Barnabas Network International | Online Resources for Churches


"Abstinence" is a dirty word!  


The debate is on again! All it took was for someone to advocate abstinence as a legitimate response to the sexual freedom issues in our society and the 'freedom advocates' came out of the woodwork.   If there is one word that is guaranteed to re-ignite the debate regarding safe sex (assuming that it ever needed re-ignition) it is the word "abstinence".


Those who advocate such an approach are generally regarded by the wider society with a range of predictable reactions. Most responses involve ridicule and disbelief that anyone in their right mind would promote abstinence. The best response that "abstinence advocates" can expect is being treated as "quaint".  


What is it about sexual issues that so strongly resists the idea of abstinence? In other areas of life the idea of abstinence is not only accepted but even welcomed. I read the following in a news report recently….  


Alcohol is widely used and enjoyed by many people. However, drinking to excess can cause  medical, occupational, personal, financial, legal or social problems. If you think that your drinking is effecting your health, relationship, or work performance, you may want to cut down or abstain from alcohol. Young people have many responsibilities in their lives, including study and work. They are not naive about the role of alcohol in their life. They are actually trying to manage it and its place in their life. [Sydney Morning Herald (on line) April 29, 2009]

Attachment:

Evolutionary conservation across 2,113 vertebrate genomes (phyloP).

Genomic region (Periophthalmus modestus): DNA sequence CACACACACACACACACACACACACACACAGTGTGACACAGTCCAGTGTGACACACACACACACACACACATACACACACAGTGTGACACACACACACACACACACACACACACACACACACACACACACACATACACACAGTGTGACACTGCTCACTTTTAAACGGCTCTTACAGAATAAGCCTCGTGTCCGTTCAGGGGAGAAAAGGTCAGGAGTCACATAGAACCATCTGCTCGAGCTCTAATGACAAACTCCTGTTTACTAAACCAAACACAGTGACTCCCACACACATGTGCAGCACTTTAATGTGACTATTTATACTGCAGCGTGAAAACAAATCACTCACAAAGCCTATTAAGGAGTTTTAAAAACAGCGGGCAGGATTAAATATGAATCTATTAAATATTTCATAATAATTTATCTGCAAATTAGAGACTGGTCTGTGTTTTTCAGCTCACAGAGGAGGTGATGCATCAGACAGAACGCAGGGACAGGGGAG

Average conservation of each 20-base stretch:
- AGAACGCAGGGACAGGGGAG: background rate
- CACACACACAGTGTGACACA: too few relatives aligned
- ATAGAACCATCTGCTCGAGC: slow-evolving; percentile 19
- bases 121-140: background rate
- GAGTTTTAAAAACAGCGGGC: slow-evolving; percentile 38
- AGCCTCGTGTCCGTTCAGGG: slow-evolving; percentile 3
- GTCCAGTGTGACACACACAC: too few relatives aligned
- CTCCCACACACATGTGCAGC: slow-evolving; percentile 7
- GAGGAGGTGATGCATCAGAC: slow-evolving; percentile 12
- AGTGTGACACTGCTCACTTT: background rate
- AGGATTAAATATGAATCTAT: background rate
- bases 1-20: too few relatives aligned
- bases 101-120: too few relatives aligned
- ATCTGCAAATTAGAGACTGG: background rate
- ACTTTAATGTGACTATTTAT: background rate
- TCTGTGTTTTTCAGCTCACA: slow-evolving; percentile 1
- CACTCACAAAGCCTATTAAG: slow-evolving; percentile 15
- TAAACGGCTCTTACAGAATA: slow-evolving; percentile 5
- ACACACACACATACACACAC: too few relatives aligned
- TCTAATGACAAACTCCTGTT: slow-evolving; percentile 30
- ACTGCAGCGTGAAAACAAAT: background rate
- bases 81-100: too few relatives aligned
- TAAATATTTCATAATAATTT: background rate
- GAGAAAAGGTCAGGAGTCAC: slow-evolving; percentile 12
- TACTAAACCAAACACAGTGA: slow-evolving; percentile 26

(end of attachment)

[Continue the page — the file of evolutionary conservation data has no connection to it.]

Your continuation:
So then, am I take it that it is legitimate to try and manage the place of alcohol in one's life? Even to the point of abstaining from drinking alcohol? And such a decision may even be looked upon with a degree of admiration by others?  


And what about nicotine? There has been a very significant cultural shift in the last couple of decades regarding cigarette smoking. Millions of dollars are spent annually trying to convince smokers to…..smoke in moderation? No! Those programs make an appeal for the smoker to give it up. To abstain!  


It would seem, then, that it's OK to call for abstinence when it comes to cigarette smoking and to applaud those who have 'gone on the wagon' when it comes to alcohol (although moderation in their drinking would make us feel more comfortable. We don't want to over-react, do we?)  


So, what is it about sexual freedom (including the freedom to abstain) that evokes such a hostile response towards abstinence?   Maybe it is a fear that the advocates of abstinence will try and force their views on the advocates of condoms and free sex so that some form of prohibition is enacted as was the case some decades ago when the authorities tried to enforce prohibition of alcohol.  


In all this, I am not trying to advocate prohibition of alcohol, nicotine or condoms. Prohibition has never worked and never will. I am, however, advocating persuasion when it comes to these social issues. Prohibition imposes a law from outside that results in people being constrained.Persuasion changes a person from inside resulting in them being convinced.  


I am also wanting to plead the legitimacy of abstinence as a choice to be made when it comes to sexual issues and choices. If abstinence is an appropriate response so far as nicotine and alcohol are concerned, why not in the area of our sexuality?      

Download free ministry resources.
give us your feedback.